Desert Isle Keeper
The Christmas Miracle of Jonathan Toomey
Despite being a family of non-believers, every year we pull out our holiday paraphernalia. We dress the tree, hanging with care the delicate glass ornaments gifted to us over the many years, sentimentally rub our fingers over the ones our children made, pull out the stepladder and put our angel to balance precariously on the top branch. We play endless Spotify holiday playlists (here’s my favorite) and watch Love, Actually and Elf for the millionth time. And we bring out our beloved holiday books. We giggle over Morris’ Disappearing Bag, admire the wit of Auntie Claus, and wipe away the tears as we marvel over The Christmas Miracle Of Jonathan Toomey.
Published first in 1995, Susan Wojciechowski’s profoundly moving tale is many things. It’s a meditation on grief, a testament to learning to live after soul-crushing loss, a paean to power of selfless love, and celebration of the Christ’s story. Not only is the prose pitch perfect but the illustrations are Caldecott worthy. (If your family listens to audiobooks, the narration by James Earl Jones is sublime and, oh happy day, free for all to hear.)
The book introduces us to Jonathan Toomey, a woodcarver in a small town in colonial America. He keeps to himself and the townspeople, who call him Mr. Gloomy, see him as a curmudgeon who complains when the birds sing and the children play.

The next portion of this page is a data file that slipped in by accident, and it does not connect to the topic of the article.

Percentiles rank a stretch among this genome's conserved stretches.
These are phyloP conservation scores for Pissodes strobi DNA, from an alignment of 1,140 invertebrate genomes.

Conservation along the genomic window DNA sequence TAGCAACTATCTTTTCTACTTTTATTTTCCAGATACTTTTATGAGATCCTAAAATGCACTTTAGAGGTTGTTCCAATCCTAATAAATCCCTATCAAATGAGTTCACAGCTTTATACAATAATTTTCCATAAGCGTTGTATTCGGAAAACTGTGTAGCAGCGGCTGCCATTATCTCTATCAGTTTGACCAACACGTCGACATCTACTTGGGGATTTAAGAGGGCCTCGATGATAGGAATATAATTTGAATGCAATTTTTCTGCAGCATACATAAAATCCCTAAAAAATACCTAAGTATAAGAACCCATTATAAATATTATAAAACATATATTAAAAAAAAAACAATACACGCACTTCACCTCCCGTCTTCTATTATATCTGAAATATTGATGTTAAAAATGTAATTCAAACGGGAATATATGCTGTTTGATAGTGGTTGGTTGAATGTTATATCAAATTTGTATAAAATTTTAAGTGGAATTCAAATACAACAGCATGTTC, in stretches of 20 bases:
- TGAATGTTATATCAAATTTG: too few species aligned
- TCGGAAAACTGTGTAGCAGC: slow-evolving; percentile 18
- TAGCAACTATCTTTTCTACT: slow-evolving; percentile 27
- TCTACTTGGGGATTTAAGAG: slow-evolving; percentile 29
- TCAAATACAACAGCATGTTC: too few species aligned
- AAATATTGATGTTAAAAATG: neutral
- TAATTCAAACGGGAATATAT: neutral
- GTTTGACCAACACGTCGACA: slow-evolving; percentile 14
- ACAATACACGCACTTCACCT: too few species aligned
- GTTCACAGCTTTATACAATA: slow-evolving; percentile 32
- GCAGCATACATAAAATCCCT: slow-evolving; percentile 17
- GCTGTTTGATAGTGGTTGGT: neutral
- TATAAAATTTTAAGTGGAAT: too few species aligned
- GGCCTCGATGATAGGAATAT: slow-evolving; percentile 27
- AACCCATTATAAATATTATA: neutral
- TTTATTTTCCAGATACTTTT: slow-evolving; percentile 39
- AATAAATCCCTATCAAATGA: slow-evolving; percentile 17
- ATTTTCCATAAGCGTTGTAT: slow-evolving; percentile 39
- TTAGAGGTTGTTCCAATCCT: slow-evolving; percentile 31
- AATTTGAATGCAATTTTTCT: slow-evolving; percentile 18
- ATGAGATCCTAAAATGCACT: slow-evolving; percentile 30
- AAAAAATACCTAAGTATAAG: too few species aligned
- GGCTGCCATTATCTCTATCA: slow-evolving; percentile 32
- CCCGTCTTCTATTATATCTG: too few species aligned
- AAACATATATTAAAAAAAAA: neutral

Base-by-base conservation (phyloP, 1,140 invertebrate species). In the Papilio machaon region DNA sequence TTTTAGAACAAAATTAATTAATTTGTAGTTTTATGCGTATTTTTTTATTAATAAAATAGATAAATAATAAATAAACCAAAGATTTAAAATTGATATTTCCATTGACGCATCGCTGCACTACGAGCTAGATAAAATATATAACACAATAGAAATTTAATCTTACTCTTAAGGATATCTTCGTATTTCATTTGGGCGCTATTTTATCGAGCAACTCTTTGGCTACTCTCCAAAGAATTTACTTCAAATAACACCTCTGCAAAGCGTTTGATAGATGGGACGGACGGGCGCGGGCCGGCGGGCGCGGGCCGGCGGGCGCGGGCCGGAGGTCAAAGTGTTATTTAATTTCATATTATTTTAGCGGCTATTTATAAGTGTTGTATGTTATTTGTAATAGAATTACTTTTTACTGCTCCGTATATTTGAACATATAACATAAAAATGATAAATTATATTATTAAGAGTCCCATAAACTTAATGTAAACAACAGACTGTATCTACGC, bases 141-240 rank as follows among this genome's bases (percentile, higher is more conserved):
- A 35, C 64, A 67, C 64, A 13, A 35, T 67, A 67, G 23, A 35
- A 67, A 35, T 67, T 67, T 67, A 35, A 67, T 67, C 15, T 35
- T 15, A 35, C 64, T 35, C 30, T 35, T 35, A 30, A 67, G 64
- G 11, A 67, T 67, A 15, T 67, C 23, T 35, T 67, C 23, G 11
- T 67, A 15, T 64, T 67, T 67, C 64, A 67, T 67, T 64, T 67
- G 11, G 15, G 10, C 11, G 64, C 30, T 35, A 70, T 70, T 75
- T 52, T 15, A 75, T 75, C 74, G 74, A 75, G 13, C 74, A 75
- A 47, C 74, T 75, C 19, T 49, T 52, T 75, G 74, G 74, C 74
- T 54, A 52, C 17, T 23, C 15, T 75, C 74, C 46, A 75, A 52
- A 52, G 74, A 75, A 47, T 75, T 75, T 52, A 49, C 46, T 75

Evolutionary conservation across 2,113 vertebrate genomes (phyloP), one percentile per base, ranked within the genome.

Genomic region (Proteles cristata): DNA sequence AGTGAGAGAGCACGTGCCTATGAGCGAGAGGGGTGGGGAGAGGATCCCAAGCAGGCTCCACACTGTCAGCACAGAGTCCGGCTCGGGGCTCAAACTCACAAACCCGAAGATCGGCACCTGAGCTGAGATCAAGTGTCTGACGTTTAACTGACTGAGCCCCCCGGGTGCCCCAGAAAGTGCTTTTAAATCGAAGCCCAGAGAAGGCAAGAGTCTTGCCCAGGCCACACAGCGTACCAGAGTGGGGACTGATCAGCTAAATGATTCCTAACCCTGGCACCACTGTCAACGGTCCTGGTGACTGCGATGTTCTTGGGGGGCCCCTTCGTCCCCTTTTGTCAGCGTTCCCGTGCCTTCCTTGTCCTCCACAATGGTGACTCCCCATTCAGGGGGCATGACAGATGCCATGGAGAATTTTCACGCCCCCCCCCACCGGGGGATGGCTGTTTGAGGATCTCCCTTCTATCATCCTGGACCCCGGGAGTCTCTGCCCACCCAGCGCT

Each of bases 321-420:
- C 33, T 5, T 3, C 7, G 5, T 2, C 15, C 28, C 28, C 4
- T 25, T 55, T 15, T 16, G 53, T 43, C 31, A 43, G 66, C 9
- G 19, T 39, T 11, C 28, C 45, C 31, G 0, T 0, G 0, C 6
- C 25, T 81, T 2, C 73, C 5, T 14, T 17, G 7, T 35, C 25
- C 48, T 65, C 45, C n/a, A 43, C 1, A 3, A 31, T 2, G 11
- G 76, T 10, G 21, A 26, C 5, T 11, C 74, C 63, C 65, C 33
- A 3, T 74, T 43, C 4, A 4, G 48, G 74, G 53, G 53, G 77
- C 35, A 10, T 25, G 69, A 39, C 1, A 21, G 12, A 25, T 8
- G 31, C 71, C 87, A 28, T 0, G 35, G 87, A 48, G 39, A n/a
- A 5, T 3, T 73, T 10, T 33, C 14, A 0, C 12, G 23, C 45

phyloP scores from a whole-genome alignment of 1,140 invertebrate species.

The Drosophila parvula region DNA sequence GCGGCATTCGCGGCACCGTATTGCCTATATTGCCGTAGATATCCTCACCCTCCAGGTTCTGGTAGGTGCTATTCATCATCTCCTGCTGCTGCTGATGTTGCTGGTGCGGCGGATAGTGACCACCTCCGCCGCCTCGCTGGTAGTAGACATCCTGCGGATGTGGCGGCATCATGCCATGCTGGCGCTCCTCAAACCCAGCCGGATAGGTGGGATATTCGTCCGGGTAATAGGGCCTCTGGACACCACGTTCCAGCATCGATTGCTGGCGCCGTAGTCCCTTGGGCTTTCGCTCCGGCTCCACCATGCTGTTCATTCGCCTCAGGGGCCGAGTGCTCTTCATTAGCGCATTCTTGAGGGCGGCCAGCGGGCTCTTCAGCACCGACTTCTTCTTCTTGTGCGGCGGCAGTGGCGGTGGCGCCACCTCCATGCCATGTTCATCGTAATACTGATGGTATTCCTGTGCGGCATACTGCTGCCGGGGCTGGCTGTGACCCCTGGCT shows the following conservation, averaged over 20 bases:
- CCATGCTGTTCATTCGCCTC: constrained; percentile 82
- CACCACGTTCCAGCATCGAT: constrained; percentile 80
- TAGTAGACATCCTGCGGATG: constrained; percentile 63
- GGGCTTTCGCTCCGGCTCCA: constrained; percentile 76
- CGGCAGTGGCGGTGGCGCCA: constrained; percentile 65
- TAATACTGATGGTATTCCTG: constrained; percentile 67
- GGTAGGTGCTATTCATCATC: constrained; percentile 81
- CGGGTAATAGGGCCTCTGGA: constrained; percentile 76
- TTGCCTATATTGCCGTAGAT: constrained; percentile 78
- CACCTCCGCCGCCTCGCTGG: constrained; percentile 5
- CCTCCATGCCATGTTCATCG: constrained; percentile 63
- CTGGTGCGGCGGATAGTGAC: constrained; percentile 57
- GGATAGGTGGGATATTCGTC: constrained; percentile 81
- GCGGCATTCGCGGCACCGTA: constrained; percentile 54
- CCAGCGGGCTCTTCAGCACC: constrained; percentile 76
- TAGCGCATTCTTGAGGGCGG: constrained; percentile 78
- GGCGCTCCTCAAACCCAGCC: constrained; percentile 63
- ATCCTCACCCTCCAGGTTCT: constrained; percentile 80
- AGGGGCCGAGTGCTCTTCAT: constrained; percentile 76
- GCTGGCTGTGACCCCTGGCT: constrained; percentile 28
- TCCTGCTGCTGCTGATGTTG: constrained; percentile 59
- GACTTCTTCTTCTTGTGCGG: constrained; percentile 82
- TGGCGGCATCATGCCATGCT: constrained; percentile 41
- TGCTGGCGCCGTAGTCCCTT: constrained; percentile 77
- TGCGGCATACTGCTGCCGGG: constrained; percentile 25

The village people didn’t know it, but there was a reason for his gloom, a reason for his grumbling, a reason why he walked hunched over, as if carrying a great weight on his shoulders. Some years earlier, when Jonathan Toomey was young and full of life and full of love, his wife and baby had become very ill. And, because those were the days before hospitals and medicines and skilled doctors, his wife and baby had died, three days apart from each other. So Jonathan Toomey had packed his belongings into a wagon and travelled till his tears stopped. He settled into a tiny house at the edge of a village to do his wood-carving.
One day, in early December, there’s a knock on his door. It’s the Widow McDowell and her seven year old son Thomas. They’re new to the village and have heard that Jonathan is the best wood carver in the area. In their move, they lost a much loved Nativity set and they’d like him to remake it. Despite asserting that there are no miracles and that Christmas is pish-posh, he agrees to do the work.
A week later, the widow and Thomas come to check on Jonathan’s progress–Thomas wants to be a woodcarver and he sits by Jonathan’s side as his mother knits. They are at first silent but then,
Thomas whispered, “Mr Toomey, excuse me, but you’re carving my sheep wrong.” The widow McDowell’s knitting-needles stopped clicking. Jonathan Toomey’s knife stopped carving. Thomas went on. “It’s a beautiful sheep, nice and curly, but my sheep looked happy.” “That’s pish-posh,” said Mr Toomey. “Sheep are sheep. They cannot look happy.” “Mine did,” said Thomas. “They knew they were with the Baby Jesus, so they were happy.”
I won’t spoil the rest of the story except to say that the tale of this Christmas miracle is one that never–never–fails to fill me with joy. It reminds me that there are no greater gifts–or strengths–than faith, hope, and love. To read it is to immerse yourself in their power.
I wish you and yours a holiday season filled with love and joy. Thank you for all your support and insight this year. I look forward to 2020 and another year (it will be our 25th) reading and discussing books with you!
All the best,
P.S. This is the first A+ I’ve ever given here at AAR.